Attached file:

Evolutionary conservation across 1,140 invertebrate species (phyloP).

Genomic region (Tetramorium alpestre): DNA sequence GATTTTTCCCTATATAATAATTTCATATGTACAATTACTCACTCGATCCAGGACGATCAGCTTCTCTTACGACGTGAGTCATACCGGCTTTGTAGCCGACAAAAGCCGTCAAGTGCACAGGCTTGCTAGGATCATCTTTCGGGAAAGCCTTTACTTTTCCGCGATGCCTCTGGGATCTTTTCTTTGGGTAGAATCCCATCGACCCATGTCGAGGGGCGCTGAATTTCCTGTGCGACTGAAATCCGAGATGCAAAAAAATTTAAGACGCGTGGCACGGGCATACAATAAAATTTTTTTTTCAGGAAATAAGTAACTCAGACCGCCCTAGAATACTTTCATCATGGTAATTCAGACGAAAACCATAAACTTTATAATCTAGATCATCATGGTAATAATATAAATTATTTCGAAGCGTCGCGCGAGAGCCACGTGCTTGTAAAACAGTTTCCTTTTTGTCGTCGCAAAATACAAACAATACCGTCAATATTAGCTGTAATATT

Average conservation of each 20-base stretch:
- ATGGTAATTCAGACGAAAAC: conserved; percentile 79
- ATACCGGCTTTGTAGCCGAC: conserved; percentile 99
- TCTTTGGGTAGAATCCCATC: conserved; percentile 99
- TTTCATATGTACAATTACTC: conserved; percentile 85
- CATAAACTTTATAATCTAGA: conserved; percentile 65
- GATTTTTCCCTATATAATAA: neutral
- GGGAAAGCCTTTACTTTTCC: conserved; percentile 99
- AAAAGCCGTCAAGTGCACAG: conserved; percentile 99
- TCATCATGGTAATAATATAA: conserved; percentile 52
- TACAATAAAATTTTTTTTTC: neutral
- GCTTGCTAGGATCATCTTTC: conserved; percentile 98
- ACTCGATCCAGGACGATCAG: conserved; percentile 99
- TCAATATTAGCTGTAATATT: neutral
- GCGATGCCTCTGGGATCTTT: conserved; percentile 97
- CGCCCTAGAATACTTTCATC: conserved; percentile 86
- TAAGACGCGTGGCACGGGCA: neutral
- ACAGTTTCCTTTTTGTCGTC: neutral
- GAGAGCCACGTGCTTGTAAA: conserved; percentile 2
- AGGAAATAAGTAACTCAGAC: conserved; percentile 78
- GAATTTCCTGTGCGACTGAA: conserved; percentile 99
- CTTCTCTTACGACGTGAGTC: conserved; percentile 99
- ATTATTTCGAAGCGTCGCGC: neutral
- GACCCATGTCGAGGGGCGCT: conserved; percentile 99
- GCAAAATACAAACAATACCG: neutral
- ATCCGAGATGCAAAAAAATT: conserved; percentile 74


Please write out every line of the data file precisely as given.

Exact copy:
Evolutionary conservation across 1,140 invertebrate species (phyloP).

Genomic region (Tetramorium alpestre): DNA sequence GATTTTTCCCTATATAATAATTTCATATGTACAATTACTCACTCGATCCAGGACGATCAGCTTCTCTTACGACGTGAGTCATACCGGCTTTGTAGCCGACAAAAGCCGTCAAGTGCACAGGCTTGCTAGGATCATCTTTCGGGAAAGCCTTTACTTTTCCGCGATGCCTCTGGGATCTTTTCTTTGGGTAGAATCCCATCGACCCATGTCGAGGGGCGCTGAATTTCCTGTGCGACTGAAATCCGAGATGCAAAAAAATTTAAGACGCGTGGCACGGGCATACAATAAAATTTTTTTTTCAGGAAATAAGTAACTCAGACCGCCCTAGAATACTTTCATCATGGTAATTCAGACGAAAACCATAAACTTTATAATCTAGATCATCATGGTAATAATATAAATTATTTCGAAGCGTCGCGCGAGAGCCACGTGCTTGTAAAACAGTTTCCTTTTTGTCGTCGCAAAATACAAACAATACCGTCAATATTAGCTGTAATATT

Average conservation of each 20-base stretch:
- ATGGTAATTCAGACGAAAAC: conserved; percentile 79
- ATACCGGCTTTGTAGCCGAC: conserved; percentile 99
- TCTTTGGGTAGAATCCCATC: conserved; percentile 99
- TTTCATATGTACAATTACTC: conserved; percentile 85
- CATAAACTTTATAATCTAGA: conserved; percentile 65
- GATTTTTCCCTATATAATAA: neutral
- GGGAAAGCCTTTACTTTTCC: conserved; percentile 99
- AAAAGCCGTCAAGTGCACAG: conserved; percentile 99
- TCATCATGGTAATAATATAA: conserved; percentile 52
- TACAATAAAATTTTTTTTTC: neutral
- GCTTGCTAGGATCATCTTTC: conserved; percentile 98
- ACTCGATCCAGGACGATCAG: conserved; percentile 99
- TCAATATTAGCTGTAATATT: neutral
- GCGATGCCTCTGGGATCTTT: conserved; percentile 97
- CGCCCTAGAATACTTTCATC: conserved; percentile 86
- TAAGACGCGTGGCACGGGCA: neutral
- ACAGTTTCCTTTTTGTCGTC: neutral
- GAGAGCCACGTGCTTGTAAA: conserved; percentile 2
- AGGAAATAAGTAACTCAGAC: conserved; percentile 78
- GAATTTCCTGTGCGACTGAA: conserved; percentile 99
- CTTCTCTTACGACGTGAGTC: conserved; percentile 99
- ATTATTTCGAAGCGTCGCGC: neutral
- GACCCATGTCGAGGGGCGCT: conserved; percentile 99
- GCAAAATACAAACAATACCG: neutral
- ATCCGAGATGCAAAAAAATT: conserved; percentile 74